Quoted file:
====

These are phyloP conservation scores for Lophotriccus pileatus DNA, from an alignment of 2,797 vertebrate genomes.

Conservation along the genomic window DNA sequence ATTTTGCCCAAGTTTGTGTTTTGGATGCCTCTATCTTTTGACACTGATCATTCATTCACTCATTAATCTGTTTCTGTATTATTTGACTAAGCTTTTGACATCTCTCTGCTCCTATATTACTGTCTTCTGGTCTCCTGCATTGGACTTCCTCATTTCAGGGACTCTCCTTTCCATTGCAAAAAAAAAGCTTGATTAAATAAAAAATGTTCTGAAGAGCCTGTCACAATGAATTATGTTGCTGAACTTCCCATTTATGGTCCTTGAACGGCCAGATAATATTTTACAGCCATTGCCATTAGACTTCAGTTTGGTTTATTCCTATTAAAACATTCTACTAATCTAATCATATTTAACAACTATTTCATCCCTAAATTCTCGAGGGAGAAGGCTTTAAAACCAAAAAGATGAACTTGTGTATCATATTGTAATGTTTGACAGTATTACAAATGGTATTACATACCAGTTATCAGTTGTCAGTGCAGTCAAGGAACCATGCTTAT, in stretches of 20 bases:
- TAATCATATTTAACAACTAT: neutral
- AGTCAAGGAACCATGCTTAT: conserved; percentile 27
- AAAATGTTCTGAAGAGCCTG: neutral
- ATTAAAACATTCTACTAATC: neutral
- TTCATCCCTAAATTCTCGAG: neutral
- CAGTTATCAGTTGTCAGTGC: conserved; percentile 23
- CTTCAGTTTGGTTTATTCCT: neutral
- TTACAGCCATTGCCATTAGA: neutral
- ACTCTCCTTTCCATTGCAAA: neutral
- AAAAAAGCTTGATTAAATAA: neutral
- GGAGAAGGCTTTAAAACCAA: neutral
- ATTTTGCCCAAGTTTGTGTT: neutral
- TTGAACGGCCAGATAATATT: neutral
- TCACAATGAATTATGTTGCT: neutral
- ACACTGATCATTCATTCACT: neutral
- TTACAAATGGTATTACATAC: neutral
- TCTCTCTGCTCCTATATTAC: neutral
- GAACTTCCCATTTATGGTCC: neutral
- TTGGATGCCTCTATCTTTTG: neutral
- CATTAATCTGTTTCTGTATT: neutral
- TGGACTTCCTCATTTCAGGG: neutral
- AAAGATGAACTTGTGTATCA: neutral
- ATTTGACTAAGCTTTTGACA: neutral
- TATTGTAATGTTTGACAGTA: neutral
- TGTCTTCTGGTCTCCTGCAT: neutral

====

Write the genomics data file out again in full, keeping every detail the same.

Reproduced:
These are phyloP conservation scores for Lophotriccus pileatus DNA, from an alignment of 2,797 vertebrate genomes.

Conservation along the genomic window DNA sequence ATTTTGCCCAAGTTTGTGTTTTGGATGCCTCTATCTTTTGACACTGATCATTCATTCACTCATTAATCTGTTTCTGTATTATTTGACTAAGCTTTTGACATCTCTCTGCTCCTATATTACTGTCTTCTGGTCTCCTGCATTGGACTTCCTCATTTCAGGGACTCTCCTTTCCATTGCAAAAAAAAAGCTTGATTAAATAAAAAATGTTCTGAAGAGCCTGTCACAATGAATTATGTTGCTGAACTTCCCATTTATGGTCCTTGAACGGCCAGATAATATTTTACAGCCATTGCCATTAGACTTCAGTTTGGTTTATTCCTATTAAAACATTCTACTAATCTAATCATATTTAACAACTATTTCATCCCTAAATTCTCGAGGGAGAAGGCTTTAAAACCAAAAAGATGAACTTGTGTATCATATTGTAATGTTTGACAGTATTACAAATGGTATTACATACCAGTTATCAGTTGTCAGTGCAGTCAAGGAACCATGCTTAT, in stretches of 20 bases:
- TAATCATATTTAACAACTAT: neutral
- AGTCAAGGAACCATGCTTAT: conserved; percentile 27
- AAAATGTTCTGAAGAGCCTG: neutral
- ATTAAAACATTCTACTAATC: neutral
- TTCATCCCTAAATTCTCGAG: neutral
- CAGTTATCAGTTGTCAGTGC: conserved; percentile 23
- CTTCAGTTTGGTTTATTCCT: neutral
- TTACAGCCATTGCCATTAGA: neutral
- ACTCTCCTTTCCATTGCAAA: neutral
- AAAAAAGCTTGATTAAATAA: neutral
- GGAGAAGGCTTTAAAACCAA: neutral
- ATTTTGCCCAAGTTTGTGTT: neutral
- TTGAACGGCCAGATAATATT: neutral
- TCACAATGAATTATGTTGCT: neutral
- ACACTGATCATTCATTCACT: neutral
- TTACAAATGGTATTACATAC: neutral
- TCTCTCTGCTCCTATATTAC: neutral
- GAACTTCCCATTTATGGTCC: neutral
- TTGGATGCCTCTATCTTTTG: neutral
- CATTAATCTGTTTCTGTATT: neutral
- TGGACTTCCTCATTTCAGGG: neutral
- AAAGATGAACTTGTGTATCA: neutral
- ATTTGACTAAGCTTTTGACA: neutral
- TATTGTAATGTTTGACAGTA: neutral
- TGTCTTCTGGTCTCCTGCAT: neutral